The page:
American money was not only overflowing, but was also streaming down all over the place here. Although it was weird that they were ordering supplies five times more than needed since they only had 3,000 militants to Youngho’s knowledge, he did not question it. He just figured that it was because of the nature of the supplies, which were disposable. If he nitpicked and asked more questions, then they might reduce the quantities they were ordering, and Youngho would lose money.
They wanted the khaki color just like the backpacks they ordered. He made an international call to Cho Sangchun and asked to check their prices. The Armenian militia had estimated the price of the suit, which was 400,000 won each, but they asked for the quality of the 600,000 won suits in the market. Even though they were asking too much, Youngho was willing to meet their demands.
A sample product from Korea arrived in haste. It was from a Korean brand B that became a large corporate firm by selling mountain climbing equipment. The militia ordered them after checking that the suit was more efficient compared to other famous foreign brands.
Yunsuh’s voice was as soft as a spring breeze since Chunho Merchant received two successful deals in a row. Trusting Chunho Merchant from the last successful business, the B brand started their production as soon as they received the LC.
The factory price was 370,000 won, and Cho Sangchun bragged that he had even negotiated the price to include gloves. It was a deal that would make 450 million won for them. The gloves were just a gift to the militia from Chunho Merchant, which was to show that Chunho Merchant did not only care about profits, but also cared about their clients.
As the special warfare training program was settling down, the US CIA paid ahead all of the instructors’ annual salaries at Youngho’s assurance. Youngho’s friends were not doing well financially, so they all needed to send money to their families in Korea.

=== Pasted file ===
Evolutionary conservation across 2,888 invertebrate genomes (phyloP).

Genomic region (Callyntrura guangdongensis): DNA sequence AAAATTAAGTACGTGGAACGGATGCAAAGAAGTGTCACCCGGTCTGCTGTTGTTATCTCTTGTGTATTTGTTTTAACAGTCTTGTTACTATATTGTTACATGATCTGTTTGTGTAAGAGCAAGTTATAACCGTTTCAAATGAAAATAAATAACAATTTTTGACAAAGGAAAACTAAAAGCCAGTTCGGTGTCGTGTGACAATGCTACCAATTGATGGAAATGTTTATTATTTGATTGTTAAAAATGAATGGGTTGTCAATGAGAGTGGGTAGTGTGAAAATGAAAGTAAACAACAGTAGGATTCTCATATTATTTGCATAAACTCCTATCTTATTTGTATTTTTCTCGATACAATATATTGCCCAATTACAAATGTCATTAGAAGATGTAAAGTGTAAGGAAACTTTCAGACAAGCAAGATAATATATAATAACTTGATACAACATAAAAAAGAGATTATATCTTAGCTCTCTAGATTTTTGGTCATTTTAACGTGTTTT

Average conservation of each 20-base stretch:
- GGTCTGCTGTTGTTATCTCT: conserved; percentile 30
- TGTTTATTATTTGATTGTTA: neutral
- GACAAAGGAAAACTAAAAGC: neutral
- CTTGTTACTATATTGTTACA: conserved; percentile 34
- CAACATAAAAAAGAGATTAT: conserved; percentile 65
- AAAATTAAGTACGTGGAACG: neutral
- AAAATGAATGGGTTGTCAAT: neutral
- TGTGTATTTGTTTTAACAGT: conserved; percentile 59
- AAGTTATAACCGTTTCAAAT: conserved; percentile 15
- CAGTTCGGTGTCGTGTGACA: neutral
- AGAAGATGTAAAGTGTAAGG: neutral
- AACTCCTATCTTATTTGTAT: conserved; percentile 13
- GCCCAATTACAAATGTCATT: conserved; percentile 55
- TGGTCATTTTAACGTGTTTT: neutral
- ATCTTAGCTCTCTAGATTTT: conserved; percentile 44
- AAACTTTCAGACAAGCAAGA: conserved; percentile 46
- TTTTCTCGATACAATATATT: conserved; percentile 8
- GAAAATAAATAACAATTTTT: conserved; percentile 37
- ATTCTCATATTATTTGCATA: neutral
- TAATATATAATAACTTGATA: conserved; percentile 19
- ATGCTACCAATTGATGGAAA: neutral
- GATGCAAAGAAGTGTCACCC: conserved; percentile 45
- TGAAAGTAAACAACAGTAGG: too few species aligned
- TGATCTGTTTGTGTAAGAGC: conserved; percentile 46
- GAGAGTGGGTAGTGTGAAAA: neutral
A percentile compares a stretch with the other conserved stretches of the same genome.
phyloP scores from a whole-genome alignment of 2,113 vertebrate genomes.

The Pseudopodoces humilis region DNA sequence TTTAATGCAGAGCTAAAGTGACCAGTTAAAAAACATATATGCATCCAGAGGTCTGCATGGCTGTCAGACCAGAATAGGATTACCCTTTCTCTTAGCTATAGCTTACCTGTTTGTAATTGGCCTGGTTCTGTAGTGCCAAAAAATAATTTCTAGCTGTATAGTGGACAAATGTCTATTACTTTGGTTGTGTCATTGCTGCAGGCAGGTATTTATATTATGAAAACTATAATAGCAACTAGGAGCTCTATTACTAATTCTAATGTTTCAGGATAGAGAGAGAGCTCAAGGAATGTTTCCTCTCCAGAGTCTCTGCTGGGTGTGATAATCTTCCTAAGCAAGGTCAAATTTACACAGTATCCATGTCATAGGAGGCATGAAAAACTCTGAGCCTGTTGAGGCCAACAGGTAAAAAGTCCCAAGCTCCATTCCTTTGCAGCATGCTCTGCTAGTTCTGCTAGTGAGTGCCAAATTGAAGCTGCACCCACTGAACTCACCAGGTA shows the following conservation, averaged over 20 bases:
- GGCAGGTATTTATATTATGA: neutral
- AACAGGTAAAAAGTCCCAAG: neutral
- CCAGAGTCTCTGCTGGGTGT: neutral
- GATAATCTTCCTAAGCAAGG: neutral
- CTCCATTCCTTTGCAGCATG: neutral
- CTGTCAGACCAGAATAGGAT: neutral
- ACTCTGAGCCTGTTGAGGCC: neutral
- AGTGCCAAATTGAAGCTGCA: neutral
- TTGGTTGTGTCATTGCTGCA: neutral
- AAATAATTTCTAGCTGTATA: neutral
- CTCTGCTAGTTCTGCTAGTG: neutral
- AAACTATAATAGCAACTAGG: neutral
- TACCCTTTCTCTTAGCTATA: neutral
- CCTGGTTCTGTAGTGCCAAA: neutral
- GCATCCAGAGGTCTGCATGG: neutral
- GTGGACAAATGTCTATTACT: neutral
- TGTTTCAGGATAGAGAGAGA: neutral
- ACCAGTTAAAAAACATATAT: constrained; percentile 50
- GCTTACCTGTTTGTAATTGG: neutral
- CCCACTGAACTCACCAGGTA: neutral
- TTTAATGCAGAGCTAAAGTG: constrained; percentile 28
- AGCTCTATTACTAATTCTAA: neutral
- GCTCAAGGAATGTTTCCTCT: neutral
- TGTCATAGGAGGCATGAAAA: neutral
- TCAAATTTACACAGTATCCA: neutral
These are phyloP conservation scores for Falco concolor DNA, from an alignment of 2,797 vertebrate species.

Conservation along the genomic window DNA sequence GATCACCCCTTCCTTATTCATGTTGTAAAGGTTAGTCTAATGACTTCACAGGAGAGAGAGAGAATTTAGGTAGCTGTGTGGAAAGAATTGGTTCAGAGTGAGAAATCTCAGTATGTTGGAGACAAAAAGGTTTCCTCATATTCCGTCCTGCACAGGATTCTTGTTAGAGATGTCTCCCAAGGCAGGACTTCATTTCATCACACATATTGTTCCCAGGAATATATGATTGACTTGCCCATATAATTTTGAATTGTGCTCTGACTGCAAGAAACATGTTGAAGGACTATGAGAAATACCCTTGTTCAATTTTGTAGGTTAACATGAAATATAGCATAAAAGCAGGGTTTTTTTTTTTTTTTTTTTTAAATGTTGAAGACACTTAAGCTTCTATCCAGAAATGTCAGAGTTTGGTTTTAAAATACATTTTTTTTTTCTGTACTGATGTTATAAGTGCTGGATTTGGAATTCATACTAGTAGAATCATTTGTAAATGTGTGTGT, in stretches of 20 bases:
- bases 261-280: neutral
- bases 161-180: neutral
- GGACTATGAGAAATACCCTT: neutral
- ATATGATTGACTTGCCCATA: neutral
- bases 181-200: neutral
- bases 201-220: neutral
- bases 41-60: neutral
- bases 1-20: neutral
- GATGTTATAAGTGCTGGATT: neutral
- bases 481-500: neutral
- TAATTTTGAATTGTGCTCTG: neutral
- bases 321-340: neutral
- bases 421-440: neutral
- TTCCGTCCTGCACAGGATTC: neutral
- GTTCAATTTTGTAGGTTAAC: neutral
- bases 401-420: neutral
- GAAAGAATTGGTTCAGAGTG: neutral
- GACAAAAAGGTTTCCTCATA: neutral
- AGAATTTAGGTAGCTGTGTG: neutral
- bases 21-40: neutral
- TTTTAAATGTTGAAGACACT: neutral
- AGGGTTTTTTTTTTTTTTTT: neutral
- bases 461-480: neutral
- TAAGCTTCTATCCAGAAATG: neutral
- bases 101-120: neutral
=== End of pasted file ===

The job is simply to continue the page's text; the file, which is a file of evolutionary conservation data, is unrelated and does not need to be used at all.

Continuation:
“Youngho, can we really take this?”
Park Jongil, who had just received a deposit slip to his account, was making a fuss.
“It’s yours to take. Do you have any idea how much the US CIA’s yearly budget is? I don’t know about other things but the pure information budget is more than 40 billion dollars. We are just taking a tiny bit from the information expense. Don’t feel sorry.”
“I get to earn 100 million won all because of you. Youngho, my man! I will treat you tonight.”
Park Jongil’s annual salary when he was in a security company in Korea was around 30 million won at most. And to get that, he had to work day and night. But now, if he could earn this much just by training and bothering the militants, it seemed like he could do it for decades.
“Treat who? I’ve got to treat you. I get to earn money for trading on top of the instructor salary.”
Youngho was also told that he would be paid more from the information cost. He felt full already.
“Then treat us good! We will eat up the whole place.”
Laughter broke out from everyone at Jongil’s remark.
It was not like it was free money. It was for their hard labor, but they were still happy to have the money in their pockets. Youngho was a bit bitter hearing his friends’ laughter.
“People here have great physicals. There are no deserters yet even after three months of training. When we were training in the UDT, half of the people got kicked out.”